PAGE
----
Environmental activists wearing a mask of Japanese Prime Minister Yoshihide Suga and protective suits perform to denounce the Japanese government's decision on Fukushima water, near the Japanese embassy in Seoul, South Korea, April 13, 2021.
Environmental activists wearing a mask of Japanese Prime Minister Yoshihide Suga and protective suits perform to denounce the Japanese government's decision on Fukushima water, near the Japanese embassy in Seoul, South Korea, April 13, 2021.

South Korean President Moon Jae-in has ordered his Cabinet to consider filing a complaint with an international court against Japan’s decision to release radioactive water from the wrecked Fukushima nuclear power plant into the Pacific Ocean.

Presidential spokesman Kang Min-seok told reporters Wednesday in Seoul that President Moon wants officials to examine whether to bring the matter to the International Tribunal for the Law of the Sea.

Japanese Prime Minister Yoshihide Suga announced Tuesday that his government had approved a plan to empty 1.3 million tons of contaminated water from Fukushima into the ocean beginning next year, when the plant’s storage tanks will be full.  Suga said the plan to release the water in the sea is an “unavoidable” part of decommissioning the Fukushima facility.

Moon also personally expressed his concerns about the plan Wednesday to Koichi Aiboshi, Japan’s envoy to South Korea, when Aiboshi formally presented his credentials.  He told the ambassador the two countries are geographically close to each other and share the same sea.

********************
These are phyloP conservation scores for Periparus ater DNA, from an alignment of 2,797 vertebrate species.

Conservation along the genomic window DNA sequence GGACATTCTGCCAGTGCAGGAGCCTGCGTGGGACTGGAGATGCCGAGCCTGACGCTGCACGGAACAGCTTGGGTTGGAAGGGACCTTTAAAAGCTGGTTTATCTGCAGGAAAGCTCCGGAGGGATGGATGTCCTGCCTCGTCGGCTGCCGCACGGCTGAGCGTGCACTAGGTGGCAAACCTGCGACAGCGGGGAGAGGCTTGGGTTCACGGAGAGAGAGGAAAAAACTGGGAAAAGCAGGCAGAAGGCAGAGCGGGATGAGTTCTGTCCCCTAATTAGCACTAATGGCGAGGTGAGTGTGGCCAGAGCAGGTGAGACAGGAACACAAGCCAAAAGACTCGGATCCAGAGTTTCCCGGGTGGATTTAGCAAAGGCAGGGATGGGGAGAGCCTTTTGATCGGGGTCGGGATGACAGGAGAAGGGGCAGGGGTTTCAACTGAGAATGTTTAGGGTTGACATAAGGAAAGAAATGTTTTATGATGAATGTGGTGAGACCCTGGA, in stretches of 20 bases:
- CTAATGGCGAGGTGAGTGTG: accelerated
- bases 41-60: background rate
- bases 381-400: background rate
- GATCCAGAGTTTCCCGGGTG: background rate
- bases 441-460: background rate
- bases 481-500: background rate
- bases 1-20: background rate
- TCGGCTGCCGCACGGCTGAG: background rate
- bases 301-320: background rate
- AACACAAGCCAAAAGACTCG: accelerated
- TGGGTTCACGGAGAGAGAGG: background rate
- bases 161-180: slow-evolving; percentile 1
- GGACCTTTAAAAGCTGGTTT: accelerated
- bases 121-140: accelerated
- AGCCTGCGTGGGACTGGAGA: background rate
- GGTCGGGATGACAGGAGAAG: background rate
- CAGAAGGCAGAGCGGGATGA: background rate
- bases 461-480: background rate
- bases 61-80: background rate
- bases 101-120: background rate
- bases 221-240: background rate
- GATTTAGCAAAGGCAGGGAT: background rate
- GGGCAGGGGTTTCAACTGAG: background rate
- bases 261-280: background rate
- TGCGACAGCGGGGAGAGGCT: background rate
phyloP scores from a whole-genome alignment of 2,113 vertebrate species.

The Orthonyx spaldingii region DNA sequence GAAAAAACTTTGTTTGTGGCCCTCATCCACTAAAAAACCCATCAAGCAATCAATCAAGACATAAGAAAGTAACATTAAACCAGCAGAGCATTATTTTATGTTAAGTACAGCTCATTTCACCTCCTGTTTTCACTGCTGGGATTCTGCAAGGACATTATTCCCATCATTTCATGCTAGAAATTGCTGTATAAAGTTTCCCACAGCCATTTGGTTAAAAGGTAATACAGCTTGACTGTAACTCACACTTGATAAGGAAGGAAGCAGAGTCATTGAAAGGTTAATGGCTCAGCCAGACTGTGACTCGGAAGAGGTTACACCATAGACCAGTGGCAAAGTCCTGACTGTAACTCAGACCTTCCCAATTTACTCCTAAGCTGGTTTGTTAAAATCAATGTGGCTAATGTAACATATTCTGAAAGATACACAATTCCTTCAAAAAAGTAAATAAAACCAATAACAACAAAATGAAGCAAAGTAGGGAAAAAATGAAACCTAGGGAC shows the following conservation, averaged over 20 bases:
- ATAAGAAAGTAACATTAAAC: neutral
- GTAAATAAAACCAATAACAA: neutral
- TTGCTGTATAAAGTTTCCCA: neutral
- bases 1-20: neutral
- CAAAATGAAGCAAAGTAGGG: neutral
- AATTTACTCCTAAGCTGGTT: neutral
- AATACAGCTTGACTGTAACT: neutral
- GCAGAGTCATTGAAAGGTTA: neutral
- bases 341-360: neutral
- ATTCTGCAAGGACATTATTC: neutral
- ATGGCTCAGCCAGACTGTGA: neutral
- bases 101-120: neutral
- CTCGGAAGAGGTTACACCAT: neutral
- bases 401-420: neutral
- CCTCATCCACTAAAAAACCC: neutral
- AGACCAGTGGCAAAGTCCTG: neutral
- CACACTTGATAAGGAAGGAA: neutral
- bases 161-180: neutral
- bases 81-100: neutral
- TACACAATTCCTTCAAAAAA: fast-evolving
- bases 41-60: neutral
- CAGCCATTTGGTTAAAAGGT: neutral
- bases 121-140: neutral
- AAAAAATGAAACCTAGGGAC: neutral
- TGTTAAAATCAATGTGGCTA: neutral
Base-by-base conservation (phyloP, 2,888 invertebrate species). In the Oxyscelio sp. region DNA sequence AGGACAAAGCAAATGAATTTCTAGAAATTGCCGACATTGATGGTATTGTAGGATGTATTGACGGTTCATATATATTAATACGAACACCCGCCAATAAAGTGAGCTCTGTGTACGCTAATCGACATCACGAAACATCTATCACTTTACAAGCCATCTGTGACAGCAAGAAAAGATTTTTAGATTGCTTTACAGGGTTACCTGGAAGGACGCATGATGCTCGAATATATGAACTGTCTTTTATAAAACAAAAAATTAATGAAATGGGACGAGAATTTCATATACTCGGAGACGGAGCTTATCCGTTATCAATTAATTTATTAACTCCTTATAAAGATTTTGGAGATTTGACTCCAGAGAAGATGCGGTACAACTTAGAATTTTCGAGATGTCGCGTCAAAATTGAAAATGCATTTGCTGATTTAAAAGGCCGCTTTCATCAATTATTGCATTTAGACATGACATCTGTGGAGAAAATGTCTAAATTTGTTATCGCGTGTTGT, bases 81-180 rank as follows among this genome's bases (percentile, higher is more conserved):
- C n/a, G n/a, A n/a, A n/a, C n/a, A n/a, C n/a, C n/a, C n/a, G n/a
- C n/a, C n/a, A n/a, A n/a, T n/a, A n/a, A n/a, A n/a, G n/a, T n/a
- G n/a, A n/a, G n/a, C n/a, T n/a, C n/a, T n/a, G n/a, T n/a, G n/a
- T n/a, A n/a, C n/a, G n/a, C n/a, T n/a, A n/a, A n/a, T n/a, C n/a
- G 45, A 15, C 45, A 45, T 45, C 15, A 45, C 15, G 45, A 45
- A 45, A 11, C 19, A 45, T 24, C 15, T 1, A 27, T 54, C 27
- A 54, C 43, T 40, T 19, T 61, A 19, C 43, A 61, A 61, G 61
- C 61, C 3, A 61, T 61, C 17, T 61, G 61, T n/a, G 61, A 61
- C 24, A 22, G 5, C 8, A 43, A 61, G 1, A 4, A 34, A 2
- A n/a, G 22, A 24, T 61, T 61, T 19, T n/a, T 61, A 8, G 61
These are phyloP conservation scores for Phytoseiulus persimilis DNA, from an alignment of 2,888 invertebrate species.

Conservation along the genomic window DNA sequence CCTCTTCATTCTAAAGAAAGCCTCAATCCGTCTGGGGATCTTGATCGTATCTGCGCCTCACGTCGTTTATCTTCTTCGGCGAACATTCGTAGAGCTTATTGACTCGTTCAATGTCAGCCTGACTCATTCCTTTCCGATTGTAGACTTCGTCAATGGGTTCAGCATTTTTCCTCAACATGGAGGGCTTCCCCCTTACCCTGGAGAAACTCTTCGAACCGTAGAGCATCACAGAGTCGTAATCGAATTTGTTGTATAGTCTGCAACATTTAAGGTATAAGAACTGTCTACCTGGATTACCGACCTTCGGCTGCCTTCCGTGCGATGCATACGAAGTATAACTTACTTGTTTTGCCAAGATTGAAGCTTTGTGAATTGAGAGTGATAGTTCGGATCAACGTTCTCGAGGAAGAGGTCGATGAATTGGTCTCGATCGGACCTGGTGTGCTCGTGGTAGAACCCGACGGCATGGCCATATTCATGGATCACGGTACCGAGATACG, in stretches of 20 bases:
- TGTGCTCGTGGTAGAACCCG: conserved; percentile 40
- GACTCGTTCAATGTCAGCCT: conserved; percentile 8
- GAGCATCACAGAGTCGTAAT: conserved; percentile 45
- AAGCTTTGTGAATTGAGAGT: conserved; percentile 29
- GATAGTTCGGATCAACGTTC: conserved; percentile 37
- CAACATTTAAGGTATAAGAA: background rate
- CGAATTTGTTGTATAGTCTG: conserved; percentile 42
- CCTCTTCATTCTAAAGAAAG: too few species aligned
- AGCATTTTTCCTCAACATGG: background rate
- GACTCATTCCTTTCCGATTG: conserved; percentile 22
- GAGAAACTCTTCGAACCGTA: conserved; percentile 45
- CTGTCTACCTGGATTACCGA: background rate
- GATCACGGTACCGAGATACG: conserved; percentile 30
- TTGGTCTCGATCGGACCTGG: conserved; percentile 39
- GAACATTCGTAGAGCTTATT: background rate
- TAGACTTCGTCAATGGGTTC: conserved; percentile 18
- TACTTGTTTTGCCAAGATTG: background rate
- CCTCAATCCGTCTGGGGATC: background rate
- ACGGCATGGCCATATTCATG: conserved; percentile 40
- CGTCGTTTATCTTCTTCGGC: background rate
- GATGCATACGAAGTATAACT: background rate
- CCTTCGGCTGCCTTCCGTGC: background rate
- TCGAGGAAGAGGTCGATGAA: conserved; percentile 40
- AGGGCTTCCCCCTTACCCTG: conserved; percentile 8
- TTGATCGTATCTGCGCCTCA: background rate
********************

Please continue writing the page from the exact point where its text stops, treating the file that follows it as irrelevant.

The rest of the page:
An aerial view shows the storage tanks for treated water at the tsunami-crippled Fukushima Daiichi nuclear power plant in Okuma town, Fukushima prefecture, Japan, Feb. 13, 2021, in this photo taken by Kyodo.

Aiboshi was formally summoned to South Korea’s foreign ministry Tuesday to hear a formal protest about the plan.

The Fukushima Daiichi plant became inoperable after a 9.0-magnitude quake triggered a tsunami that swept across northeastern Japan before reaching Fukushima prefecture.

The high waves knocked out the plant’s power supply and cooling systems and led to a  meltdown of its three reactors, sending massive amounts of radiation into the air and forcing the evacuation of hundreds of thousands of residents, making it the world’s worst nuclear disaster since the 1986 Chernobyl accident.

China has also criticized Tokyo’s plan for Fukushima, calling it “irresponsible."